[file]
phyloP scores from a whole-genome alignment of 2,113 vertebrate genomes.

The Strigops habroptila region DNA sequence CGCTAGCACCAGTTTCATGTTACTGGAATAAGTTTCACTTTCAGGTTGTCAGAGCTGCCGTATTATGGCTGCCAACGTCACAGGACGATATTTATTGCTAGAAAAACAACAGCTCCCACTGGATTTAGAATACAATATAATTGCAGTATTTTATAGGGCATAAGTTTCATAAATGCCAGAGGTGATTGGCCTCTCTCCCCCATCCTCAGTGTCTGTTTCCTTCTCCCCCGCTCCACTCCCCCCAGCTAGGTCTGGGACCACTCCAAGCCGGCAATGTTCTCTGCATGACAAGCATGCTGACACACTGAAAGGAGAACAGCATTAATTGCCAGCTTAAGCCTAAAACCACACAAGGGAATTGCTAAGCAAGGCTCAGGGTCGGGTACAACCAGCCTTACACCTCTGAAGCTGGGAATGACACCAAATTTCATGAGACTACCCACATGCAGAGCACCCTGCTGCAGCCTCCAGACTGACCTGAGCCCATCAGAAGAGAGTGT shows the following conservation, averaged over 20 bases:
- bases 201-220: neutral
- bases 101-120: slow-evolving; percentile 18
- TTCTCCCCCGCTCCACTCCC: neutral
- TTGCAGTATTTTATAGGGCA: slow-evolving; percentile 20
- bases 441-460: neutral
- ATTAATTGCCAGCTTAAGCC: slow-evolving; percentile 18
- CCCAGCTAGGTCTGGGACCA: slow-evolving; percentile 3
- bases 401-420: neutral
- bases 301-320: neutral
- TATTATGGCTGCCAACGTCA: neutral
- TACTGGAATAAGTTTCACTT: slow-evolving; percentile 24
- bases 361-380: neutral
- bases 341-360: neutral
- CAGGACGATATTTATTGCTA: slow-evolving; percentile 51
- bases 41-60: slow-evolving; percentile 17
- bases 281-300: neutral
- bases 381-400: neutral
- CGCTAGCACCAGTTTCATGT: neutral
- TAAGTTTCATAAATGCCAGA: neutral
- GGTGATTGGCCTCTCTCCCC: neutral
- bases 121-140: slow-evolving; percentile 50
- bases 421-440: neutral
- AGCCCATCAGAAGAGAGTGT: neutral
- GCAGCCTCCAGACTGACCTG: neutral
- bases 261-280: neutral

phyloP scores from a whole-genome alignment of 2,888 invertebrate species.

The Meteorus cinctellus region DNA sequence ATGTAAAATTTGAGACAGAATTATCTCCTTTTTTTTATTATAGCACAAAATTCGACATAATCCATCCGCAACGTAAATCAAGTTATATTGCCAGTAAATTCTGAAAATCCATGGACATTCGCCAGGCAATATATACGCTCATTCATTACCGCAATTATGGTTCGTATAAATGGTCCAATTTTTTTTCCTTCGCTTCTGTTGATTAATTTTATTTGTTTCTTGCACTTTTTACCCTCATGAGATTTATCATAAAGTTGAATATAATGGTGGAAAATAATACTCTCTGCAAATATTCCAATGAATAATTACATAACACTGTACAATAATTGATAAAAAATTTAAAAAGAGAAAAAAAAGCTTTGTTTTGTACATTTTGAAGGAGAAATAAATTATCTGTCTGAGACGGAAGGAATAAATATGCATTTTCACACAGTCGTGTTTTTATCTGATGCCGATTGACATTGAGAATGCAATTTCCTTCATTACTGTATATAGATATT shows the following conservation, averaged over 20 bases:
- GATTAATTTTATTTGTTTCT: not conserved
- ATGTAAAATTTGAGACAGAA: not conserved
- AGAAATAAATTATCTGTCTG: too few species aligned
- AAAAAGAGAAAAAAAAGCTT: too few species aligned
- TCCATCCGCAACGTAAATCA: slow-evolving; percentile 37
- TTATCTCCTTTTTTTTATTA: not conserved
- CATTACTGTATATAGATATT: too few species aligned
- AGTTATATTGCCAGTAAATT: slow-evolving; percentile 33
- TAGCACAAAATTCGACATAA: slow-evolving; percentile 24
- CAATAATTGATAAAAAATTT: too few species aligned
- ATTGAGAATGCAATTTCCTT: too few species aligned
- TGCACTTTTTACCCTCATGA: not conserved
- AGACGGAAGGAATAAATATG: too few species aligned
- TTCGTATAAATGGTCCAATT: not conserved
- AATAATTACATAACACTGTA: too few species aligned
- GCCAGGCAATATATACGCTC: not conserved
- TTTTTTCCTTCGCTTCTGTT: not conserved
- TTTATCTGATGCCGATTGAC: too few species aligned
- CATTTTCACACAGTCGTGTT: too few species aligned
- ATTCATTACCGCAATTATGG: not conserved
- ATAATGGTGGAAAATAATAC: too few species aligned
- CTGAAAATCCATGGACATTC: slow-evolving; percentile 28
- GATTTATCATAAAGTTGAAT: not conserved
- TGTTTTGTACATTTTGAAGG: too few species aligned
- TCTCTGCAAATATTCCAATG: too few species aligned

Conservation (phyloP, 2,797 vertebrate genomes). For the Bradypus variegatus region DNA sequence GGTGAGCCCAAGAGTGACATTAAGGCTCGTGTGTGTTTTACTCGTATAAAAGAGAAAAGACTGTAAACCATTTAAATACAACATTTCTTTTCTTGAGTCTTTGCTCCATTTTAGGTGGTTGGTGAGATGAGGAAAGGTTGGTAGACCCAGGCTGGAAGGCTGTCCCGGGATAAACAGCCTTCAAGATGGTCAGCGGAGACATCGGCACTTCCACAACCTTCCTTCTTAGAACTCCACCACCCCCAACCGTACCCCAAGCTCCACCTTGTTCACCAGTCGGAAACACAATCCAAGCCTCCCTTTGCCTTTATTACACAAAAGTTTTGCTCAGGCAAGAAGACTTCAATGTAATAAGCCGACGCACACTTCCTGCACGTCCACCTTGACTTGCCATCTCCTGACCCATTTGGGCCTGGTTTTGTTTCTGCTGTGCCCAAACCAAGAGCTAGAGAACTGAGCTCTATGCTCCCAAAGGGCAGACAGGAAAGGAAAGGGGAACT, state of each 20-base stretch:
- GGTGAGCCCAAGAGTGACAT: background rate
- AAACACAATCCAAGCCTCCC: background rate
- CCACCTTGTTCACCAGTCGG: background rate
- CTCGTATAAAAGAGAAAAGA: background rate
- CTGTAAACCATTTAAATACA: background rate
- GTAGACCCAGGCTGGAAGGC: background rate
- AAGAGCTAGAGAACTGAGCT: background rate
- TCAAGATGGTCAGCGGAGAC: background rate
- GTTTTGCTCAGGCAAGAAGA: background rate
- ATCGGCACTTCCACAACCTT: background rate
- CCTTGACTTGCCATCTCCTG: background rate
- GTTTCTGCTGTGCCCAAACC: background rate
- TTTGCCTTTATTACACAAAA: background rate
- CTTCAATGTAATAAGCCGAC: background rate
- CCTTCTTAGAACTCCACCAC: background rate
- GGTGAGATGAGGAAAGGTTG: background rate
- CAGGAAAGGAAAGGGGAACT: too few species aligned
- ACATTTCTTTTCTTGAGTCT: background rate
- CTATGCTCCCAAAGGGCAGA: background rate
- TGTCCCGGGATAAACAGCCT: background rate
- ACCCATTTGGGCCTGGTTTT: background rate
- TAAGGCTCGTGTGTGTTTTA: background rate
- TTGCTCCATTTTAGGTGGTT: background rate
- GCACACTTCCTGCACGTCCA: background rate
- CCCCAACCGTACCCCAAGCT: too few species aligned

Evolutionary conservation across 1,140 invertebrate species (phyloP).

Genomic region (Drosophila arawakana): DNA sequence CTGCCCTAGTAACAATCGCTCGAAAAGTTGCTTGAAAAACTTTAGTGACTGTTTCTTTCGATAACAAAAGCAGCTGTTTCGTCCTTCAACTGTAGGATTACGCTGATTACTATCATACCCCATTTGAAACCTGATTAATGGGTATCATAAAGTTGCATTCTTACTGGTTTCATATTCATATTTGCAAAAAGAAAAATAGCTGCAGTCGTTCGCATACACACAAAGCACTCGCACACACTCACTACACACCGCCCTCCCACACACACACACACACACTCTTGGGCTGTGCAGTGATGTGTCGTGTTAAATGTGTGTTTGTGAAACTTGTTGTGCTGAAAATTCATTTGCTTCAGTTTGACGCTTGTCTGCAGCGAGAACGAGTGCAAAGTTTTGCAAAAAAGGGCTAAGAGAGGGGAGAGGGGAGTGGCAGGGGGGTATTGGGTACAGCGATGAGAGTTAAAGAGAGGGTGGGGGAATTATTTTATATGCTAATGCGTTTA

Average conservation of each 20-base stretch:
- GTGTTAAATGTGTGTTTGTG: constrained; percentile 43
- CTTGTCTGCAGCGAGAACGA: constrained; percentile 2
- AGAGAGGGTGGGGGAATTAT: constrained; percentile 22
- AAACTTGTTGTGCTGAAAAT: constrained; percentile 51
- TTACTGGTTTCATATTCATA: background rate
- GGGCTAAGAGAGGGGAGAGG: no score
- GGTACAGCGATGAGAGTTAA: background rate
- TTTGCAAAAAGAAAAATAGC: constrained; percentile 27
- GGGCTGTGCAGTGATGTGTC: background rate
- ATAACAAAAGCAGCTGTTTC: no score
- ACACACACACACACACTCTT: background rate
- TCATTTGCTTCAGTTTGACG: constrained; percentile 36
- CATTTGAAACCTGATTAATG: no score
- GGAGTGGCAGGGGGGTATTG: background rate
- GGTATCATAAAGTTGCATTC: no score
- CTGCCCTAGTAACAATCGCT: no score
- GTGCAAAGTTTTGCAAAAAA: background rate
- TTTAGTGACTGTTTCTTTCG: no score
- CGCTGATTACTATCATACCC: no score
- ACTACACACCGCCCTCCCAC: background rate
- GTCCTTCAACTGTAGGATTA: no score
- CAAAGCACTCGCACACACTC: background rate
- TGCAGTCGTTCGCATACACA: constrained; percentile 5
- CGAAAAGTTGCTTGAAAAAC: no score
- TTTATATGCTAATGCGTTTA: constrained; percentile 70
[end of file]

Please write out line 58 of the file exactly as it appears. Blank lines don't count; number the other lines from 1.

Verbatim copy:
- CCACCTTGTTCACCAGTCGG: background rate